There is no economic miracle in the Germany of today. There is no wizard who uses unknown tricks of financing or of creating capital to produce the airplanes, gasproof dugouts, fortresses, battleships, barracks, tanks, immense stores of ammunition and all the other paraphernalia of a modern war. Those who appear to be wizards are only doing it on a large scale, with the help of a powerful and efficient bureaucracy, what despots have always done--use the labor of the nation as the source of expenditures. German armament has been financed almost entirely by a systematic and far-reaching exploitation of the workers, and to this extent it is "sound."

The particular idea of equality incorporated in modern democracy is characterized by the fact that it seeks to involve all sections of the population in the shaping of the will of the state. But even in the most extreme form of democracy limits are set to equality. It is never possible for all subjects of the state to take part in the formation of the general will, for natural differences must always be taken into account, and certain sections of the population such as certain age-groups are excluded on practical grounds from the exercise of full citizen’s rights. Since ever-new democratic forms emerge in the process of historical development, all attempts to find an absolute, a priori definition of the idea of democratic equality must fail. In particular, it is impossible to derive a definition of democracy from the relative number of those who take part in the formation of the will of the state. Consideration of the idea of equality, and hence of democracy, must be based on a realistic and sociological study of democratic institutions.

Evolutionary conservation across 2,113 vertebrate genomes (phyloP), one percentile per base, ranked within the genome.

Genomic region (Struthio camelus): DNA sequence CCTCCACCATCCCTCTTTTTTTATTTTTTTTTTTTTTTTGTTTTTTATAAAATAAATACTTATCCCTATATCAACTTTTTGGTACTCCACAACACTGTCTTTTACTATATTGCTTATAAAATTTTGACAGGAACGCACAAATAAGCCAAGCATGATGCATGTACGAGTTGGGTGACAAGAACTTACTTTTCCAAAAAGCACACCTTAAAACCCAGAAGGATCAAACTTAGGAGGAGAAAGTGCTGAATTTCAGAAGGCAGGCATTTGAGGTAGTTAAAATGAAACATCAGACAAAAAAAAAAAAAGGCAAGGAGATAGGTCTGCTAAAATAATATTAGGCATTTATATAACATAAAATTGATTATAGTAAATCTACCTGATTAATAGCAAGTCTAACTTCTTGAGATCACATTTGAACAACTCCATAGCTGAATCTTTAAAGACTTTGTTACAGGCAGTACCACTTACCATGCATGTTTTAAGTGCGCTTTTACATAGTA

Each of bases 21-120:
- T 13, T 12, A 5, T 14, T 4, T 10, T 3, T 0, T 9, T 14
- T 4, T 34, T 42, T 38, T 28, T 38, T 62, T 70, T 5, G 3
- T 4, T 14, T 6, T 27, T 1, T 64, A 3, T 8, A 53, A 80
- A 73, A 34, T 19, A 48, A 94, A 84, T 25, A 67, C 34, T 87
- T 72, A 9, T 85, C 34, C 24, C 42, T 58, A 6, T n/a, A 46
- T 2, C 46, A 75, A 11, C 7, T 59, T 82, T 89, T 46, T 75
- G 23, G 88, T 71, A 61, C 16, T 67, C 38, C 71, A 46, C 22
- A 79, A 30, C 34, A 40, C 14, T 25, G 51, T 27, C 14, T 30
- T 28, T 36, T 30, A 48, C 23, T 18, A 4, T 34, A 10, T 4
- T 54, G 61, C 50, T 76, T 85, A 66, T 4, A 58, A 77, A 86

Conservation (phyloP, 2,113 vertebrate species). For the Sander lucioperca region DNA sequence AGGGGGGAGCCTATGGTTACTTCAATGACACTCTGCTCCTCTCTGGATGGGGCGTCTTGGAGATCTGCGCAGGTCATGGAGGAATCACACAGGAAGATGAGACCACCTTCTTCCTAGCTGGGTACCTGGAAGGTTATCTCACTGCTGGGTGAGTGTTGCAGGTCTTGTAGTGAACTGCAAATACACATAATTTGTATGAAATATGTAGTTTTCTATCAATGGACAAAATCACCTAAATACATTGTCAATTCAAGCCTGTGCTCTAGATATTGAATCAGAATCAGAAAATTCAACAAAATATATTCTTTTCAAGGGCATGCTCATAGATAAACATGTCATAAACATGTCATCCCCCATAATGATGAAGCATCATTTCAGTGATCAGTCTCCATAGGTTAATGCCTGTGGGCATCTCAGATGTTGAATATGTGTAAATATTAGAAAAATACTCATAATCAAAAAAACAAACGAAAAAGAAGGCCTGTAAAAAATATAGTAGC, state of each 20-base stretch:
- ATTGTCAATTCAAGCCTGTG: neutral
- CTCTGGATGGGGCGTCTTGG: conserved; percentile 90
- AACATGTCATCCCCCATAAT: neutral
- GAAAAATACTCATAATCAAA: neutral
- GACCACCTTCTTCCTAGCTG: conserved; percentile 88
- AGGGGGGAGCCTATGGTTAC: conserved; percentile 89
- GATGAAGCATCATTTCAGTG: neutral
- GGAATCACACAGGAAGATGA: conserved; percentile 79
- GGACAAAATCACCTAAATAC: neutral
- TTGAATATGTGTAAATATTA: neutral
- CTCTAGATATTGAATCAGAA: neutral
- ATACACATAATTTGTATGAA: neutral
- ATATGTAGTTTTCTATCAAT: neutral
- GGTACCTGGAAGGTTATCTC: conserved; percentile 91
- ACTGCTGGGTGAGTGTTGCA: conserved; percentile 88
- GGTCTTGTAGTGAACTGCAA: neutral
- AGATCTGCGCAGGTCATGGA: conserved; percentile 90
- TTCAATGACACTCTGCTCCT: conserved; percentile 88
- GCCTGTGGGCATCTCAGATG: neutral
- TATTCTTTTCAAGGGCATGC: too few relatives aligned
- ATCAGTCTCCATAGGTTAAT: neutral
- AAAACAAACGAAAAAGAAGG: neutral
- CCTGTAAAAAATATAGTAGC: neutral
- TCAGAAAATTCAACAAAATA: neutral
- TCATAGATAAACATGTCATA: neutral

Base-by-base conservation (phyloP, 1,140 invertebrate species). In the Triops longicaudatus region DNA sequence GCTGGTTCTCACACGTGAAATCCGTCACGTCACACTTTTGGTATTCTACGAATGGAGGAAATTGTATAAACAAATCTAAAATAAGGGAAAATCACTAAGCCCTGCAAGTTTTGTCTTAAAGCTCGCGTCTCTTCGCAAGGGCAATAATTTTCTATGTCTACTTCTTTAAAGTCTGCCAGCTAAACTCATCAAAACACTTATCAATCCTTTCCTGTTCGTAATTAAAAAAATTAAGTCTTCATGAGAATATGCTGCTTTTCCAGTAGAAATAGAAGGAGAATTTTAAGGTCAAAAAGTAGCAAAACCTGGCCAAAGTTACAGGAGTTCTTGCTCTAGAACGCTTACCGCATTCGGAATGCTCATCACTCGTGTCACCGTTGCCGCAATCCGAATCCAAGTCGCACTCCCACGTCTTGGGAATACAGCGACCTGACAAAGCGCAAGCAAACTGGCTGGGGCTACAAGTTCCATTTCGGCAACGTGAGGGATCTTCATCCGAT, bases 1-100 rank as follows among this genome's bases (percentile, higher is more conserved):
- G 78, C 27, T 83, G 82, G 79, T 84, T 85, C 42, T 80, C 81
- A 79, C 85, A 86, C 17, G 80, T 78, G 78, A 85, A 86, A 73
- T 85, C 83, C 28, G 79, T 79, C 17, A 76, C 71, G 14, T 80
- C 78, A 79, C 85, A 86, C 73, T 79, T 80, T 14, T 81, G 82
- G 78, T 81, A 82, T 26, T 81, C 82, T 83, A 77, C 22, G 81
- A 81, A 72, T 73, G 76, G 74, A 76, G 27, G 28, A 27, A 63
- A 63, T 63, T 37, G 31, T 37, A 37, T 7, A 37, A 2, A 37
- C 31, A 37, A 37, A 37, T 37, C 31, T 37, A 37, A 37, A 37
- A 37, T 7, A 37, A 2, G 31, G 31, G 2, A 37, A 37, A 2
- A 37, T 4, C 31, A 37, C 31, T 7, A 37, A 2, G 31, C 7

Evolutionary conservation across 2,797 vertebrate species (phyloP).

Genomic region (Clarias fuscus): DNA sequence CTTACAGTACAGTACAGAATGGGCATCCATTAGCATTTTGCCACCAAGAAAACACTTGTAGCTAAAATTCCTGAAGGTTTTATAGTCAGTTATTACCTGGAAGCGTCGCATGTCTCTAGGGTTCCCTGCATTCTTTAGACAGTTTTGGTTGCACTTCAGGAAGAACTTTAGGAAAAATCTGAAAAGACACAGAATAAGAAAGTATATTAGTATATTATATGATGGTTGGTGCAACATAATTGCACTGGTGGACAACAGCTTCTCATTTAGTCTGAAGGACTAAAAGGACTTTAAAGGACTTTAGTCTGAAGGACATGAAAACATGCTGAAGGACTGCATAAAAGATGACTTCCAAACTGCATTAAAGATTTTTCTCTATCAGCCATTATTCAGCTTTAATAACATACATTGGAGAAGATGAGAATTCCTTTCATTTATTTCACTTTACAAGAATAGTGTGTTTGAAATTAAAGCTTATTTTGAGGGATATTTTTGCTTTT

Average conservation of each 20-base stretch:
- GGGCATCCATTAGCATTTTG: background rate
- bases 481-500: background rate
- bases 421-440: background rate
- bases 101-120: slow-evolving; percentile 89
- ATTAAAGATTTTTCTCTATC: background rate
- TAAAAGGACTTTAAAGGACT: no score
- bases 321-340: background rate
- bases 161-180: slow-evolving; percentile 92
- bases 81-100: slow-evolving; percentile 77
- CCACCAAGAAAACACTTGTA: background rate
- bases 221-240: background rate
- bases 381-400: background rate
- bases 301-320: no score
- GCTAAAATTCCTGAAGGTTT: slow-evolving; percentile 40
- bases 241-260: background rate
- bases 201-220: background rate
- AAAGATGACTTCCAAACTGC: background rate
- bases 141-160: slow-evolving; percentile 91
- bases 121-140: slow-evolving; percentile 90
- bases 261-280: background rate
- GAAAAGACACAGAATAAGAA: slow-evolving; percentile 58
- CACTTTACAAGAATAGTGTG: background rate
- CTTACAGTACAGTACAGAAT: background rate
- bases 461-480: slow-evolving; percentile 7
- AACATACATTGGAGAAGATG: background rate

If I understand correctly Mannheim’s position, the role of intellect is to constitute the Intelligence Service of organized political parties. The intellectuals need to have a passport released by a legitimate party, but they also have or should have a broad and somehow safe freedom of movement through the enemies’ territory. Among themselves, even when serving opposite interests, they have or should have a certain solidarity coming from the similarity of their function and from their scholarly breeding. Enlisted they are or must be, but in some a-political centers, whether universities or coffee houses, they can at times enjoy a meeting of the minds. Mannheim seems to hope, though, that mutual intellectual understanding the party warfare may be moderated, and political intelligence used not only as a corrosive of masks but as a healer of wounds.

Review of book by G.A. Borgese. New York: Viking. 1937. 483 pp.

Review of book by Grete De Francesco. Basel: Benno Schwabe. 1937. 258 pp.

Review of book by Hans L. Stoltenberg. Leipzig: Hans Buske. 1937. 448 pp.

Review of book by Werner Stark. Rechts- und staatswissenshaftliche Abhandlungen, vol. 7. Brunn: Rudolf M. Rohrer. 1934. 84 pp.

Review of book by Ferdinand Friedensburg. Stuttgart: Ferdinand Enke. 1936. 260 pp.

Review of book by Alice Salomon. Published by the International Committee of Schools for Social Work with the support of the Russell Sage Foundation. Zurich: Verlag fur Recht und Gesellschaft. 1937. 265 pp.

Review of book by Walter Lippmann. Boston: Little, Brown. 1937. 402 pp. $3.